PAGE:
When you’re down and troubled

Are you weary after the past week? Between Boston, Texas, Washington, and Watertown, I’m weary. And deeply sad.

Last Monday I vowed I would not use my phone at all. My son and I played all morning, and the phone rang. It was my mom, calling to tell me about the breaking news.

I couldn’t stop reading news on my phone. Text messages and Twitter and The Globe; I spent more minutes than I’d like to admit ignoring my child at the playground so I could scan through the news, cry, and scan through again. It wasn’t in vain, though. When a dad at the playground saw me crying he asked if I was reading about Boston. I told him I was. He said his brother was a volunteer at the finish line and that nobody could get a hold of him. I checked my Twitter feed and gave that sweet neighbor (who was doing a damned fine job of calmly and mindfully playing with his son while he wondered about his brother) the number to call and the Google site to check for his brother’s name. I let him use my phone because his had no service.

Then the breaking news of West, Texas. I saw the tragic story on Twitter before the television announced breaking news. My heart stopped when the Breaking News silence stopped whatever trivial crap we were watching, and I said aloud to Spouse, “Please, gods, no more breaking news.” I had already gasped at the Tweets and told him what they knew about the explosion in Texas, so we were sad and scared but not shocked. Until we saw the video of the blast. I’m so sorry for your pain and fear and losses, West, Texas.

Then Thursday, just before bed, after fuming very vocally about the disgusting cowardice of the United States legislature where representatives are supposed to vote, not just avoid taking a stand one way or the other, I checked Twitter. Manhunt in Boston. Young police officer dead. Chase and gunfight on a Watertown street I’ve been on dozens of times and that I still associate with love and peace. I stayed up almost all night watching reporters talk about the scared people near my improv and stand-up comedy home at MIT, the scared people right near a dear friend’s former house, and scared people all over the town whose hearts had broken a few days before.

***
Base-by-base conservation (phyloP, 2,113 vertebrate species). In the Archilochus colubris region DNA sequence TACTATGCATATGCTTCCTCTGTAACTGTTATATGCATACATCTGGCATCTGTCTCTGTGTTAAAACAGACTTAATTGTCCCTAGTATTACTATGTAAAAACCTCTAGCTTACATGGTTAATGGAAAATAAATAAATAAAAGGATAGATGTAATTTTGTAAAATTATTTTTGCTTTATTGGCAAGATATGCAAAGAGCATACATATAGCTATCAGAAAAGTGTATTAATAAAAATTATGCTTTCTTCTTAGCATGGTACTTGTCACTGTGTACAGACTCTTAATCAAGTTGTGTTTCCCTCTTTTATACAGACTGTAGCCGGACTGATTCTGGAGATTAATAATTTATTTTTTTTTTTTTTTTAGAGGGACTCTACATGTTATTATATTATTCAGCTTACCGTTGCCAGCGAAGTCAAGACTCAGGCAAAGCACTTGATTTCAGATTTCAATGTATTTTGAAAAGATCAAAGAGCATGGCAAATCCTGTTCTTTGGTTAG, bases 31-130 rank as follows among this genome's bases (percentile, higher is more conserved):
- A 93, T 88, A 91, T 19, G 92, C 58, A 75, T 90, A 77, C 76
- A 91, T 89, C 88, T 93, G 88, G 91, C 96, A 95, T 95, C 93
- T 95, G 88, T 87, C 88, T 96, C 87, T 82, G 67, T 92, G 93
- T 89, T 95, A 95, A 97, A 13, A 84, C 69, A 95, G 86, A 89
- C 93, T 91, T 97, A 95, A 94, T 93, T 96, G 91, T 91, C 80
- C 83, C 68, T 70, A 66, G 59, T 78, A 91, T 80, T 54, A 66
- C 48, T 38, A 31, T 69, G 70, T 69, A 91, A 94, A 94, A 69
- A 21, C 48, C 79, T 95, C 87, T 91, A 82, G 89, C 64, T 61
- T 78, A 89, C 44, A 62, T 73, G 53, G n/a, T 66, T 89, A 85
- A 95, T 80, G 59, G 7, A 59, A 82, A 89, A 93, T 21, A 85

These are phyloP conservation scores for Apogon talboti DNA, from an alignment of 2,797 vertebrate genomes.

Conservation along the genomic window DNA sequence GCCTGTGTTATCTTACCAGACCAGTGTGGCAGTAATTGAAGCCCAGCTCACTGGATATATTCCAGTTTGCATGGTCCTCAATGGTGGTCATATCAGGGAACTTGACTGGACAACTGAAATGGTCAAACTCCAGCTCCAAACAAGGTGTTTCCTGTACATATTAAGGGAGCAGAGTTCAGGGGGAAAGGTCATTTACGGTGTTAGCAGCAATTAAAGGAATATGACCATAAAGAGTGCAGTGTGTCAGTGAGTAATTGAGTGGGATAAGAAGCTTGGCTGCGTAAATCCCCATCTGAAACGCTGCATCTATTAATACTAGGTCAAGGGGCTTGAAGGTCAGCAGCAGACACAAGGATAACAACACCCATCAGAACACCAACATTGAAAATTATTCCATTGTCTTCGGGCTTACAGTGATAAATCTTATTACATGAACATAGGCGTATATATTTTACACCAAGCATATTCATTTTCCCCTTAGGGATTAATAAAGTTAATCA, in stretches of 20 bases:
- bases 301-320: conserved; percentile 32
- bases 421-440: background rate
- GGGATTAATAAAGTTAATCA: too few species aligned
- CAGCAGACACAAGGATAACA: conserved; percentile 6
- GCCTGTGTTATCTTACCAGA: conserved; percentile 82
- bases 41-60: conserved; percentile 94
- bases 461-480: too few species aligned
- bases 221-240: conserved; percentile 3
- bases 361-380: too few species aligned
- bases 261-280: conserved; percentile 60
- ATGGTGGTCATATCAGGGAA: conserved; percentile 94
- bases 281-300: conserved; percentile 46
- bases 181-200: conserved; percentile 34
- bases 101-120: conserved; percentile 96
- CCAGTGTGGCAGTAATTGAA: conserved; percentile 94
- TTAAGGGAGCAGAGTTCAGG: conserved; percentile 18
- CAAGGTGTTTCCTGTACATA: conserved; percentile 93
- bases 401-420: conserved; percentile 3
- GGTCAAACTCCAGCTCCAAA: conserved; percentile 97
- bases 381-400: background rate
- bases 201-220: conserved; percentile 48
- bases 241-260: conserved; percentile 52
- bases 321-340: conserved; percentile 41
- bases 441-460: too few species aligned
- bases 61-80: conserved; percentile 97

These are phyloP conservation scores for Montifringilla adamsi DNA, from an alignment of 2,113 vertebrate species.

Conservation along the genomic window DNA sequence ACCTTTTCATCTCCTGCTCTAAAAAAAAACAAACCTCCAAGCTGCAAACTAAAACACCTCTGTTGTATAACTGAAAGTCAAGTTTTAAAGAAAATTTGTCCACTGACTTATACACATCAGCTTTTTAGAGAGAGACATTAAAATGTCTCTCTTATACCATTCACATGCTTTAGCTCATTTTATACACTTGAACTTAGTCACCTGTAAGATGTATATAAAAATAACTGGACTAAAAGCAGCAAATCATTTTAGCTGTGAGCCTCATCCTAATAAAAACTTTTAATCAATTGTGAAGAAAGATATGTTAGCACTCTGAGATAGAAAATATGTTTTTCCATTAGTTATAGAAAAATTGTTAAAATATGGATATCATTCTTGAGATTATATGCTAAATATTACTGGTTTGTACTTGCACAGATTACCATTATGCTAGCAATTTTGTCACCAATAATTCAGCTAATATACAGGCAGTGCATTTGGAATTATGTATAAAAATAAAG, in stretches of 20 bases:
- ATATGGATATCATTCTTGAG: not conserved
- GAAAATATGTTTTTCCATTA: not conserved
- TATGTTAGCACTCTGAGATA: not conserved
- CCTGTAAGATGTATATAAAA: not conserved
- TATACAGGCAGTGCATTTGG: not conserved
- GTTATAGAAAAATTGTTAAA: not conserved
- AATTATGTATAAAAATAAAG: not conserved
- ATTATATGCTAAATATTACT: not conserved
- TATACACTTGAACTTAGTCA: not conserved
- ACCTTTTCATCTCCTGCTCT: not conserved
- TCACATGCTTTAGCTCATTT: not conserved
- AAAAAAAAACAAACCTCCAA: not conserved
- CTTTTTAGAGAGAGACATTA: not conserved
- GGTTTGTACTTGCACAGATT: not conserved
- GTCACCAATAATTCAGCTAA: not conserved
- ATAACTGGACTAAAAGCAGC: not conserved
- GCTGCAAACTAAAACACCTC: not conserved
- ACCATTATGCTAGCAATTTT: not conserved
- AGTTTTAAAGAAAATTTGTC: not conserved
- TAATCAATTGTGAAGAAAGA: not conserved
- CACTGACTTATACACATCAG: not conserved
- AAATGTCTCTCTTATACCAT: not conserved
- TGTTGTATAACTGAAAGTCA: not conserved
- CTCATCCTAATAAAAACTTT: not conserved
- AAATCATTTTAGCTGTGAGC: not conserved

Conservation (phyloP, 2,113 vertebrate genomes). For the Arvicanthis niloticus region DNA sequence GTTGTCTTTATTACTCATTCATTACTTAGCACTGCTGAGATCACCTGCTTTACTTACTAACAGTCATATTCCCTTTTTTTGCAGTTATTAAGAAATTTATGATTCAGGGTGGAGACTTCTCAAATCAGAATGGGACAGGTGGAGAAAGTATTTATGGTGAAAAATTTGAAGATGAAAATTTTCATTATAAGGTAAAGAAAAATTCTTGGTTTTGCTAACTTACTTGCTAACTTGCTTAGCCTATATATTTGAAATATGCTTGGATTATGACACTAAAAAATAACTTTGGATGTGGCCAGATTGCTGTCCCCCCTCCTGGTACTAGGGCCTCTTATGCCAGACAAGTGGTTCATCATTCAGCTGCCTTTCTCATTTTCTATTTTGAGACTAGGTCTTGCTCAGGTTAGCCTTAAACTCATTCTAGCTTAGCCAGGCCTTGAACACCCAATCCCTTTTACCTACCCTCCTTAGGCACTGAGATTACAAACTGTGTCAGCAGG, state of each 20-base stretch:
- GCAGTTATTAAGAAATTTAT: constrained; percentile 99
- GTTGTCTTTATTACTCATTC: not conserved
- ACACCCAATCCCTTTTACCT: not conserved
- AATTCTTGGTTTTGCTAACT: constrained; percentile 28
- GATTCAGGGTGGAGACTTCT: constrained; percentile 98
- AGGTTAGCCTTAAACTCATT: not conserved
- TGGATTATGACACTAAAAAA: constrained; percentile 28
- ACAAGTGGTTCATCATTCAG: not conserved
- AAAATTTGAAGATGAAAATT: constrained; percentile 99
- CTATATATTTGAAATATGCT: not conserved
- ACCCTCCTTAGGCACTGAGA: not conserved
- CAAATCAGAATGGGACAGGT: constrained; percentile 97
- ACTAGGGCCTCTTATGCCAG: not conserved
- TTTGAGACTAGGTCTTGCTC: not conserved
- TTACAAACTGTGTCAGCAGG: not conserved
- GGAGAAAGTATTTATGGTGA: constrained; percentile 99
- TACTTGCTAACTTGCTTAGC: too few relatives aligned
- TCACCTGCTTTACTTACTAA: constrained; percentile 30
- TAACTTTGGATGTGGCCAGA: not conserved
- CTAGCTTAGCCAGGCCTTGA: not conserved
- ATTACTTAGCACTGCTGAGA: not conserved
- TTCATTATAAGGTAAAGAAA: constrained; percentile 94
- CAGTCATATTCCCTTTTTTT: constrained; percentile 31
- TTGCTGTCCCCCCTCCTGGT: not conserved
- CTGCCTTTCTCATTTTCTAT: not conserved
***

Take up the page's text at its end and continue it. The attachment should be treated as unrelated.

Breaking news.
All night.
The heartwrenching, terrifying, “Dear Heavens, let everyone be okay” kind. The kind it’s so important to watch that the next day doesn’t feel like tired. It doesn’t feel like anything but shellshock.

It helped a bit to read things like this from The Onion.

But something really helped me last week, as I read and sobbed and wiped my eyes so I could read more.

Mr. Rogers helped me.

Before I read the lovely, hopeful letter from Patton Oswalt, someone in my feed Retweeted a quote from Mr. Rogers, “When I was a boy and I would see scary things in the news, my mother would say to me, ‘Look for the helpers. You will always find people who are helping.'”

And thus began my effort all week to look for the helpers.

Like this guy.

And these guys

And the thousands who opened their homes to sad, scared runners

And even these guys

So in honor of Mr. Rogers, my good friend and neighbor Mr. Rogers, I’m going to spend this week being kind to every I see, and teaching my kids about the helpers.

(Below are some more, upbeat, old school Mr. Rogers for you. If you’re anything like me, watch one or two alone first, so you can cry big old fat tears for the really good people in this world.)

PBS Kids’ full episodes of Mr. Rogers’ Neighborhood

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8 thoughts on “When you’re down and troubled

    • I was thinking the Brookline officer was a hoax, but the BPD confirmed to the media it’s a real photo. It made me just sob. Cops are people. They have families and they understand just about everything. But they know and see some really terrible things. And a few bad apples completely ruin their image. So I liked seeing this one.

  1. Thank you for this. I’m still completely paralyzed, but your reminder that there ARE helpers out there, that not everything is bleak…well, it eases things. One foot in front of the other.

    • So glad everyone you know is okay…so sad other people aren’t.

      We’re going to be okay. Most of us. The families with injured or dead loved ones might not. Let’s help them.

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